It is all too easy for executives and managers to become isolated in an information silo within their company. Today, waiting for information to slowly filter through the chain of command is inefficient, can produce inaccurate intelligence and lead to poor decision making. To make good, informed decisions, leaders need to know what is happening on the frontlines of their business. The best way to gather actionable information is to observe directly and hear first-hand from staff and team members as well as customers.
Leadership rounds are scheduled, structured activities in which executive, managers and even board members purposefully walk through their organizations talking to staff members and customers while gathering actionable and real-time data.
Leadership rounding is an important tool that has been used by high reliability organizations to create superior levels of predictable, repeatable business processes. They are valuable as an ongoing part of an organizational-wide initiative to improve safety, quality and customer service.
Rounds can be performed by leaders in any area of the organization and at any level of leadership. They can be done individually or by a group of executives. They can be general in scope and designed to provide insight on any topic or practice that is observed, or they can be very directed, such as a round to observe compliance with the organization’s safety control procedures. As a best practice, rounds should be a permanent and regularly-scheduled part of a leader’s daily routine.


  • Increasing understanding on the part of leadership for what is happening at the service delivery level.
  • Raising the visibility and engagement of a leadership team.
  • Promoting increased levels of teamwork and communication by transforming the entire organization into a team that works well together and is motivated to achieve the same goals.
  • Improving leadership through the insight they provide to the leaders, and demonstrating the leaders’ interest in understanding the challenges faced by staff.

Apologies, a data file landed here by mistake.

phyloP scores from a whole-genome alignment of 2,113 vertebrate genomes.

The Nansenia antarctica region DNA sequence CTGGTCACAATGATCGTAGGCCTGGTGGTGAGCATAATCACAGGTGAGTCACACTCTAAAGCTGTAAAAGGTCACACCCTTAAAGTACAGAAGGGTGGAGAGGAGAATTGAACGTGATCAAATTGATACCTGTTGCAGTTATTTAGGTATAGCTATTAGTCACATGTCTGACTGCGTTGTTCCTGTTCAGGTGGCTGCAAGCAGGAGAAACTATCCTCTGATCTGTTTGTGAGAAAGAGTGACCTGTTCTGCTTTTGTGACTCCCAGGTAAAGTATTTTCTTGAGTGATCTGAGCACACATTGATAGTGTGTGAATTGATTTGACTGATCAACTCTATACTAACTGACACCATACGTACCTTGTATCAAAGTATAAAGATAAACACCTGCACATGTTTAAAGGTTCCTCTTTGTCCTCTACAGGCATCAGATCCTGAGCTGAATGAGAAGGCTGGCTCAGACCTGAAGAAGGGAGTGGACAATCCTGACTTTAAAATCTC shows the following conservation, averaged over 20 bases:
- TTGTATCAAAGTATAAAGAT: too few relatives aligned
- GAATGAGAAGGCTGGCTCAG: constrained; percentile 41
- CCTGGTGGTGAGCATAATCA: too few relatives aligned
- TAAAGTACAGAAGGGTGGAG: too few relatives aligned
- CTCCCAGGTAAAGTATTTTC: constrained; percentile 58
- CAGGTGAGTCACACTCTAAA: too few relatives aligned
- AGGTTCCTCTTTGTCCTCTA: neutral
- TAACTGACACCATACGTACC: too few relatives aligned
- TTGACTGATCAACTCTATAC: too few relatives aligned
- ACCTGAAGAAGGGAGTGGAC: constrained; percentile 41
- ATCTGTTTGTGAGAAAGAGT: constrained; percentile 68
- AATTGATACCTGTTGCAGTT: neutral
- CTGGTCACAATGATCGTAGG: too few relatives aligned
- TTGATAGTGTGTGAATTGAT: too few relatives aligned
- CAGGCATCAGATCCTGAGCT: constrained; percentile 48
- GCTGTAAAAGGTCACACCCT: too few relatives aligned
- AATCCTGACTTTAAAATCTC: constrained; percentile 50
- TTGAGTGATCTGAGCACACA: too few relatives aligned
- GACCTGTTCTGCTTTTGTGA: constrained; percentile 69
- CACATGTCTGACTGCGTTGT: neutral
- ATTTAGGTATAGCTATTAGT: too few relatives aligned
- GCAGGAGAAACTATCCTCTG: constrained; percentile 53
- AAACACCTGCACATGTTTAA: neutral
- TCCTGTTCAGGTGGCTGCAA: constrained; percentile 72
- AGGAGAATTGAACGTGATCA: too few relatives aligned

Trust and Credibility:
Rounding builds increased levels of trust by demonstrating to staff and customers that the organization’s leaders are interested in the day-to-day processes and quality of the work being performed. Further, they indicate that the leadership’s decisions are grounded in reality. They also allow staff members to get to know and build relationships with leaders, and help leaders understand what’s really important to staff members.
Process Improvement:
The first-hand knowledge gathered through the rounding process provides invaluable opportunities to monitor, identify and make and improvements. Being on the front line, talking to staff and customers, also puts leaders in a position to hear ideas for improvements that may not filter up to them otherwise. Rounding provides the opportunity for leaders to observe whether internal monitoring and data collection systems are working and whether the conclusions they are drawing from the information are accurate. Rounding also allows leaders to look across departments and spot duplication, inefficiencies, problems and opportunities.
Rounding facilitates two- way communication between leaders and staff as well as leaders and customers. Leaders can personally reinforce strategic messages, explain what’s behind decisions and procedures, and see for themselves what is being understood or what might be misinterpreted (albeit well intentioned). It also allows staff to communicate in ways that might otherwise be impossible due to management layers, organizational structure, silos and other barriers to communication. Rounding focused on a particular program or need allows leaders to go right to the source to explain ideas and rationale, and even demonstrate how processes and procedures were designed to work.
Grounded in Reality:
In spite of best efforts and good intentions, it’s nearly impossible to know what’s really happening on the front line without first-hand observations. By spending time on the ground floor, leaders can ensure that they know what’s real and what’s not real in their organization, and weigh their options on reality rather than on often inadvertent fictional interpretations of how things are working. Quite often managers will sugar-coat problems in an interest to hide them. Rounding allows leaders to spot problems early on and move quickly to fix them before they grow into major issues with harmful, organizational-wide consequences. It also provides a direct link to customers. Leaders may discover that customers don’t care about major initiatives or strategies, but that seemingly minor and over- looked issues cause customers the greatest problem or inconvenience – especially in the service industry.
Rounding can energize an organization by connecting the passion and compassion of leaders and staff. Leaders come away with a renewed appreciation for the quality and commitment of their staff and spot “wins” that can be shared with others through recognition and rewards. Furthermore, staff can witness first-hand the human, caring dedication of the organization’s leadership in ways that can only happen when people interact spontaneously in a shared spirit of open and honest communication and teamwork.

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